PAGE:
After experiencing abuse, it can feel impossible to create healthy boundaries. Abusers often cross lines, ignore objections, and make unreasonable demands. This treatment convinces survivors that their needs and limits don't matter. Rebuilding a sense of self-worth is crucial. Boundaries are an important part of that process. Healing after abuse involves creating healthy boundaries.
Boundaries are limits and rules we set for ourselves and others regarding what we find acceptable. They help us protect our values, integrity, emotions, time, energy, resources, and physical space. Healthy boundaries create the structure needed for strong relationships and personal well-being.
In this blog, I would like to recognize unhealthy boundaries, discuss how to start to set new boundaries, communicate them effectively, implement and enforce them, overcome self-doubt and resistance, be assertive without aggression, and make long-term changes. With time and practice, setting boundaries can help abuse survivors regain control, safety, and self-esteem.
Recognize Unhealthy Boundaries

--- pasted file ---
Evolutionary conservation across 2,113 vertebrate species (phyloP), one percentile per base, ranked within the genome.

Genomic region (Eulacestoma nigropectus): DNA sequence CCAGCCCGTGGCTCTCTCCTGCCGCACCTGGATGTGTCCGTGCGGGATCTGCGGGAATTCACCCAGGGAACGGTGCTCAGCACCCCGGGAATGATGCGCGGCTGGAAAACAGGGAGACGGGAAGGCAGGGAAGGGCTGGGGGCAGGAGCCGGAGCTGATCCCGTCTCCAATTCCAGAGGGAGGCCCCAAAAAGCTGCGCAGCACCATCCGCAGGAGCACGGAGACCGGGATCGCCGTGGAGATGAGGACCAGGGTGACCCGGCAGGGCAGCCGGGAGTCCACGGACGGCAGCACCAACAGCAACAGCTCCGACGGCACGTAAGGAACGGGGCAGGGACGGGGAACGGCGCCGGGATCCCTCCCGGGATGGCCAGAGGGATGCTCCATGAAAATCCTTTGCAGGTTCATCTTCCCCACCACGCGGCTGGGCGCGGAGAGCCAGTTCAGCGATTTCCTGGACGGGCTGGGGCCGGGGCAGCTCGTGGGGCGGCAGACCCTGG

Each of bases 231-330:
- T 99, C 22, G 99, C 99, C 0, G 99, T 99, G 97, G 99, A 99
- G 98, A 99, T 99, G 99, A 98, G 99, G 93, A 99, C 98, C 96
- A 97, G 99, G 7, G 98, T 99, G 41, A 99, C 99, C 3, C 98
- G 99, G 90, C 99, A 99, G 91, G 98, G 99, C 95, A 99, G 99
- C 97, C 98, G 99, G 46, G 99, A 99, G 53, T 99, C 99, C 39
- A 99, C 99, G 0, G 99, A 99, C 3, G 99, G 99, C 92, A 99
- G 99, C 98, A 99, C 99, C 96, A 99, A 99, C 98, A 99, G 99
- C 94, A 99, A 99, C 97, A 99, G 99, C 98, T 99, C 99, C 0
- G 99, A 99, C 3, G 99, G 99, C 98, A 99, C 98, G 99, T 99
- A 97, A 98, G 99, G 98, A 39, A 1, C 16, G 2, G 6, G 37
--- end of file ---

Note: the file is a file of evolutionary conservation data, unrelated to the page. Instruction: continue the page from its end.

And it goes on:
After experiencing abuse, it can be difficult to recognize when boundaries are unhealthy or missing. Abuse often involves violating or ignoring boundaries, making the concept unfamiliar to survivors. Unhealthy boundaries typically involve letting others control your life, emotions, time, relationships, or decisions.
Signs of poor boundaries include difficulty saying "no," agreeing to unwanted requests, ignoring personal needs for others, allowing access without permission, and sharing private information freely. Emotional enmeshment with the abuser is also common, where your sense of self relies entirely on their actions, emotions, and problems.
Another red flag is ignoring gut feelings and intuition frequently. If certain people or situations make you feel unsafe or uncomfortable, but you override those instincts, that indicates a lack of boundaries. Healthy boundaries involve trusting your inner guidance system and acting on it.
Pay attention to patterns where you let others override your wants and sabotage your well-being. Seeking approval at the expense of your needs points to underdeveloped boundaries. Make note of areas in your life where stronger boundaries would reduce stress or grant you greater self-determination.
Healing after Abuse, Creating Healthy Boundaries
Setting boundaries is an important step in taking control after experiencing abuse. Start with small, clear boundaries that feel manageable. Some examples of initial boundaries to set include:
Limiting interactions with the abuser. Reduce contact to only necessary conversations and avoid spending additional time together. Keep interactions brief and redirect the conversation if it becomes unhealthy.
Saying "no" more often. Practice declining requests that overstep your comfort zone or sacrifice your priorities. Say no to behaviors that feel manipulative or controlling. Stand firm in upholding your refusal.